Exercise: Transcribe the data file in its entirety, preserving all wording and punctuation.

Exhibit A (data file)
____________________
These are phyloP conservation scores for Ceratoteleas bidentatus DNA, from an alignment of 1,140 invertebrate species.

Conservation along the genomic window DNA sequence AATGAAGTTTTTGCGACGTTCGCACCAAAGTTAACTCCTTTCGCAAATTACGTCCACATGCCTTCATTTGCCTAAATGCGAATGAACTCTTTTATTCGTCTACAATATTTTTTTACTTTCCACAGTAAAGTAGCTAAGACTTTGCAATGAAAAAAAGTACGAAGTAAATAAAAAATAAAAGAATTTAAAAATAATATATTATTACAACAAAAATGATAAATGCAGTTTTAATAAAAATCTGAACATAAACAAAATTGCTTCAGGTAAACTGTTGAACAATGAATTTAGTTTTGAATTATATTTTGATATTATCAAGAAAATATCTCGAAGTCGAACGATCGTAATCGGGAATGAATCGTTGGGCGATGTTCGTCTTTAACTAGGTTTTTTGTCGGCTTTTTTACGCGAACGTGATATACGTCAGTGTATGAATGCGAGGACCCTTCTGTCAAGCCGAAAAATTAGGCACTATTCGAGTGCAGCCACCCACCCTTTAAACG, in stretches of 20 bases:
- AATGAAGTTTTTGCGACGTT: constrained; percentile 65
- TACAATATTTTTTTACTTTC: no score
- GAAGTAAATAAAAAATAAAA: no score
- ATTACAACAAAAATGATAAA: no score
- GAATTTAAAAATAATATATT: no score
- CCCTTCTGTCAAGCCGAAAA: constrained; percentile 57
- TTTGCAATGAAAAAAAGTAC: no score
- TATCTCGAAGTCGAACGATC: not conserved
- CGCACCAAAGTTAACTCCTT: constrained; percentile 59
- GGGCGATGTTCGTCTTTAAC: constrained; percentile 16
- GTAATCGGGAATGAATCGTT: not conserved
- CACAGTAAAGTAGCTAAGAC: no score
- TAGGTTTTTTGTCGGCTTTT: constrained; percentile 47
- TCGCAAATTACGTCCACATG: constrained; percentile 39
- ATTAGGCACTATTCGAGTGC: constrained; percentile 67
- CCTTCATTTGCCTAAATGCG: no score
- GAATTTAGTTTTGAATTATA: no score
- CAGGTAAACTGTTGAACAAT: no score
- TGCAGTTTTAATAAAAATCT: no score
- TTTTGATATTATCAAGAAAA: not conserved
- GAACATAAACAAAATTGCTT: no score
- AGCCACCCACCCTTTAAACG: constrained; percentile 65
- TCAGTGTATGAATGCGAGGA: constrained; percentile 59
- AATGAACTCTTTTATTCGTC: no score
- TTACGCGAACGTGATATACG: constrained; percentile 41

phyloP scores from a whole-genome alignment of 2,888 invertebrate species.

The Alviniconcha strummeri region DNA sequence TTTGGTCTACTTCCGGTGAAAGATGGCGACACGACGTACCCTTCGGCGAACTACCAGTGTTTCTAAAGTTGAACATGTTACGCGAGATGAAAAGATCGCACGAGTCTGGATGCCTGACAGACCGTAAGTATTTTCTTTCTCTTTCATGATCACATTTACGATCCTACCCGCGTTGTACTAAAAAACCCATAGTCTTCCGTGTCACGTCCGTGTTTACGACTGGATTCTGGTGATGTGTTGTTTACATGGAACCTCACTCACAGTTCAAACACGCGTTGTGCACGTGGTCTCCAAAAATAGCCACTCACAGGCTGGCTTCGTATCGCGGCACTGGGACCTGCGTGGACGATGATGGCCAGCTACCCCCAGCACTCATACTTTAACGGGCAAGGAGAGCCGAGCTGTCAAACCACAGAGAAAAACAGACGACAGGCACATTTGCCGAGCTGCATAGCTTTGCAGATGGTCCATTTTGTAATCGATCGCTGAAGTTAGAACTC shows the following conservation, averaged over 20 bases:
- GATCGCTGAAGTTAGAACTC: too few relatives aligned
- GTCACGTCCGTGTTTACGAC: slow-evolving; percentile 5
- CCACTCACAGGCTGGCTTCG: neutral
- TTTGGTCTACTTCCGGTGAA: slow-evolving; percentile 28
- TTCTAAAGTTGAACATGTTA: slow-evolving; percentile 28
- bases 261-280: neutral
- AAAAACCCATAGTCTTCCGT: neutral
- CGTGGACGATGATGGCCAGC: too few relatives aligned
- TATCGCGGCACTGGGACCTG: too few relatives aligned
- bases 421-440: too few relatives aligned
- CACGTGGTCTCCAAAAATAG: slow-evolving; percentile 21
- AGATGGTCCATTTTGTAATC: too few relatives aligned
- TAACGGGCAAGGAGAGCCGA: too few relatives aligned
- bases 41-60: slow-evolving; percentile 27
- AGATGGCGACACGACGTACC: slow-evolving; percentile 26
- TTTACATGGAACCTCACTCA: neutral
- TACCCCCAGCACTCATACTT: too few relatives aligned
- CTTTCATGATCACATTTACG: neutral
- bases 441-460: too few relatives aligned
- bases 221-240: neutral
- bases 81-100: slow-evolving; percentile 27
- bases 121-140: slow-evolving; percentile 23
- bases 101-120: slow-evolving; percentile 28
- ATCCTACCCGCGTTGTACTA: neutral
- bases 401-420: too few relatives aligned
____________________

These are phyloP conservation scores for Ceratoteleas bidentatus DNA, from an alignment of 1,140 invertebrate species.

Conservation along the genomic window DNA sequence AATGAAGTTTTTGCGACGTTCGCACCAAAGTTAACTCCTTTCGCAAATTACGTCCACATGCCTTCATTTGCCTAAATGCGAATGAACTCTTTTATTCGTCTACAATATTTTTTTACTTTCCACAGTAAAGTAGCTAAGACTTTGCAATGAAAAAAAGTACGAAGTAAATAAAAAATAAAAGAATTTAAAAATAATATATTATTACAACAAAAATGATAAATGCAGTTTTAATAAAAATCTGAACATAAACAAAATTGCTTCAGGTAAACTGTTGAACAATGAATTTAGTTTTGAATTATATTTTGATATTATCAAGAAAATATCTCGAAGTCGAACGATCGTAATCGGGAATGAATCGTTGGGCGATGTTCGTCTTTAACTAGGTTTTTTGTCGGCTTTTTTACGCGAACGTGATATACGTCAGTGTATGAATGCGAGGACCCTTCTGTCAAGCCGAAAAATTAGGCACTATTCGAGTGCAGCCACCCACCCTTTAAACG, in stretches of 20 bases:
- AATGAAGTTTTTGCGACGTT: constrained; percentile 65
- TACAATATTTTTTTACTTTC: no score
- GAAGTAAATAAAAAATAAAA: no score
- ATTACAACAAAAATGATAAA: no score
- GAATTTAAAAATAATATATT: no score
- CCCTTCTGTCAAGCCGAAAA: constrained; percentile 57
- TTTGCAATGAAAAAAAGTAC: no score
- TATCTCGAAGTCGAACGATC: not conserved
- CGCACCAAAGTTAACTCCTT: constrained; percentile 59
- GGGCGATGTTCGTCTTTAAC: constrained; percentile 16
- GTAATCGGGAATGAATCGTT: not conserved
- CACAGTAAAGTAGCTAAGAC: no score
- TAGGTTTTTTGTCGGCTTTT: constrained; percentile 47
- TCGCAAATTACGTCCACATG: constrained; percentile 39
- ATTAGGCACTATTCGAGTGC: constrained; percentile 67
- CCTTCATTTGCCTAAATGCG: no score
- GAATTTAGTTTTGAATTATA: no score
- CAGGTAAACTGTTGAACAAT: no score
- TGCAGTTTTAATAAAAATCT: no score
- TTTTGATATTATCAAGAAAA: not conserved
- GAACATAAACAAAATTGCTT: no score
- AGCCACCCACCCTTTAAACG: constrained; percentile 65
- TCAGTGTATGAATGCGAGGA: constrained; percentile 59
- AATGAACTCTTTTATTCGTC: no score
- TTACGCGAACGTGATATACG: constrained; percentile 41

phyloP scores from a whole-genome alignment of 2,888 invertebrate species.

The Alviniconcha strummeri region DNA sequence TTTGGTCTACTTCCGGTGAAAGATGGCGACACGACGTACCCTTCGGCGAACTACCAGTGTTTCTAAAGTTGAACATGTTACGCGAGATGAAAAGATCGCACGAGTCTGGATGCCTGACAGACCGTAAGTATTTTCTTTCTCTTTCATGATCACATTTACGATCCTACCCGCGTTGTACTAAAAAACCCATAGTCTTCCGTGTCACGTCCGTGTTTACGACTGGATTCTGGTGATGTGTTGTTTACATGGAACCTCACTCACAGTTCAAACACGCGTTGTGCACGTGGTCTCCAAAAATAGCCACTCACAGGCTGGCTTCGTATCGCGGCACTGGGACCTGCGTGGACGATGATGGCCAGCTACCCCCAGCACTCATACTTTAACGGGCAAGGAGAGCCGAGCTGTCAAACCACAGAGAAAAACAGACGACAGGCACATTTGCCGAGCTGCATAGCTTTGCAGATGGTCCATTTTGTAATCGATCGCTGAAGTTAGAACTC shows the following conservation, averaged over 20 bases:
- GATCGCTGAAGTTAGAACTC: too few relatives aligned
- GTCACGTCCGTGTTTACGAC: slow-evolving; percentile 5
- CCACTCACAGGCTGGCTTCG: neutral
- TTTGGTCTACTTCCGGTGAA: slow-evolving; percentile 28
- TTCTAAAGTTGAACATGTTA: slow-evolving; percentile 28
- bases 261-280: neutral
- AAAAACCCATAGTCTTCCGT: neutral
- CGTGGACGATGATGGCCAGC: too few relatives aligned
- TATCGCGGCACTGGGACCTG: too few relatives aligned
- bases 421-440: too few relatives aligned
- CACGTGGTCTCCAAAAATAG: slow-evolving; percentile 21
- AGATGGTCCATTTTGTAATC: too few relatives aligned
- TAACGGGCAAGGAGAGCCGA: too few relatives aligned
- bases 41-60: slow-evolving; percentile 27
- AGATGGCGACACGACGTACC: slow-evolving; percentile 26
- TTTACATGGAACCTCACTCA: neutral
- TACCCCCAGCACTCATACTT: too few relatives aligned
- CTTTCATGATCACATTTACG: neutral
- bases 441-460: too few relatives aligned
- bases 221-240: neutral
- bases 81-100: slow-evolving; percentile 27
- bases 121-140: slow-evolving; percentile 23
- bases 101-120: slow-evolving; percentile 28
- ATCCTACCCGCGTTGTACTA: neutral
- bases 401-420: too few relatives aligned